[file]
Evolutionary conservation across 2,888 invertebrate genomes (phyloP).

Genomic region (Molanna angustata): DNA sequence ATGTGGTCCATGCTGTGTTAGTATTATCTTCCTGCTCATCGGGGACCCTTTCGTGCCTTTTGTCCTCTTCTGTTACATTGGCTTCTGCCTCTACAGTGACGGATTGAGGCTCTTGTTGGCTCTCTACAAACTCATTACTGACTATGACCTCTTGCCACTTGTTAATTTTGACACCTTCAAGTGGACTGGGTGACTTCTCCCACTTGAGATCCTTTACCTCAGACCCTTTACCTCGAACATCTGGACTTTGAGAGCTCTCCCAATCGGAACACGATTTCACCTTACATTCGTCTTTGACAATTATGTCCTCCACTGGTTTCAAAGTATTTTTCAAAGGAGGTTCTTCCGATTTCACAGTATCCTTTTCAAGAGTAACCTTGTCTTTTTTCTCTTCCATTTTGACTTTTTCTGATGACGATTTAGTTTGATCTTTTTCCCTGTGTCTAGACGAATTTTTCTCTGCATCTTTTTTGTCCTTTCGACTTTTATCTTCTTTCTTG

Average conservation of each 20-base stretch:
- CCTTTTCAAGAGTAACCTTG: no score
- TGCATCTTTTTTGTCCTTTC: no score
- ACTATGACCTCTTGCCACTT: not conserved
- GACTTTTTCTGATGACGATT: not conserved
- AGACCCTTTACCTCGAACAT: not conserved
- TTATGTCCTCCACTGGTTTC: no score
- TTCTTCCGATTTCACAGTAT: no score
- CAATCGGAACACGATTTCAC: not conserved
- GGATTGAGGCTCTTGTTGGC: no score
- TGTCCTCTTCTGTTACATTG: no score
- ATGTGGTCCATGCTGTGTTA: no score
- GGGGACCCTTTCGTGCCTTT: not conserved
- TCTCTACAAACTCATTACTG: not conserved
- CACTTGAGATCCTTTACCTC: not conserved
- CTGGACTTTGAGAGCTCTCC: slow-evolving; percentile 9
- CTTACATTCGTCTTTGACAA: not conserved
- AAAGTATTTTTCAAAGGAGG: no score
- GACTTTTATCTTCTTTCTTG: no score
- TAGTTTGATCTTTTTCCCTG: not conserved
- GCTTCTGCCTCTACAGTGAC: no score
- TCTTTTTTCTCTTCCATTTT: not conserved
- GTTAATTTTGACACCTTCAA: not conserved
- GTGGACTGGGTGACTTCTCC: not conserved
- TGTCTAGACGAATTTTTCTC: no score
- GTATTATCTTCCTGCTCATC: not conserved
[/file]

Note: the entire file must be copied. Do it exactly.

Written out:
Evolutionary conservation across 2,888 invertebrate genomes (phyloP).

Genomic region (Molanna angustata): DNA sequence ATGTGGTCCATGCTGTGTTAGTATTATCTTCCTGCTCATCGGGGACCCTTTCGTGCCTTTTGTCCTCTTCTGTTACATTGGCTTCTGCCTCTACAGTGACGGATTGAGGCTCTTGTTGGCTCTCTACAAACTCATTACTGACTATGACCTCTTGCCACTTGTTAATTTTGACACCTTCAAGTGGACTGGGTGACTTCTCCCACTTGAGATCCTTTACCTCAGACCCTTTACCTCGAACATCTGGACTTTGAGAGCTCTCCCAATCGGAACACGATTTCACCTTACATTCGTCTTTGACAATTATGTCCTCCACTGGTTTCAAAGTATTTTTCAAAGGAGGTTCTTCCGATTTCACAGTATCCTTTTCAAGAGTAACCTTGTCTTTTTTCTCTTCCATTTTGACTTTTTCTGATGACGATTTAGTTTGATCTTTTTCCCTGTGTCTAGACGAATTTTTCTCTGCATCTTTTTTGTCCTTTCGACTTTTATCTTCTTTCTTG

Average conservation of each 20-base stretch:
- CCTTTTCAAGAGTAACCTTG: no score
- TGCATCTTTTTTGTCCTTTC: no score
- ACTATGACCTCTTGCCACTT: not conserved
- GACTTTTTCTGATGACGATT: not conserved
- AGACCCTTTACCTCGAACAT: not conserved
- TTATGTCCTCCACTGGTTTC: no score
- TTCTTCCGATTTCACAGTAT: no score
- CAATCGGAACACGATTTCAC: not conserved
- GGATTGAGGCTCTTGTTGGC: no score
- TGTCCTCTTCTGTTACATTG: no score
- ATGTGGTCCATGCTGTGTTA: no score
- GGGGACCCTTTCGTGCCTTT: not conserved
- TCTCTACAAACTCATTACTG: not conserved
- CACTTGAGATCCTTTACCTC: not conserved
- CTGGACTTTGAGAGCTCTCC: slow-evolving; percentile 9
- CTTACATTCGTCTTTGACAA: not conserved
- AAAGTATTTTTCAAAGGAGG: no score
- GACTTTTATCTTCTTTCTTG: no score
- TAGTTTGATCTTTTTCCCTG: not conserved
- GCTTCTGCCTCTACAGTGAC: no score
- TCTTTTTTCTCTTCCATTTT: not conserved
- GTTAATTTTGACACCTTCAA: not conserved
- GTGGACTGGGTGACTTCTCC: not conserved
- TGTCTAGACGAATTTTTCTC: no score
- GTATTATCTTCCTGCTCATC: not conserved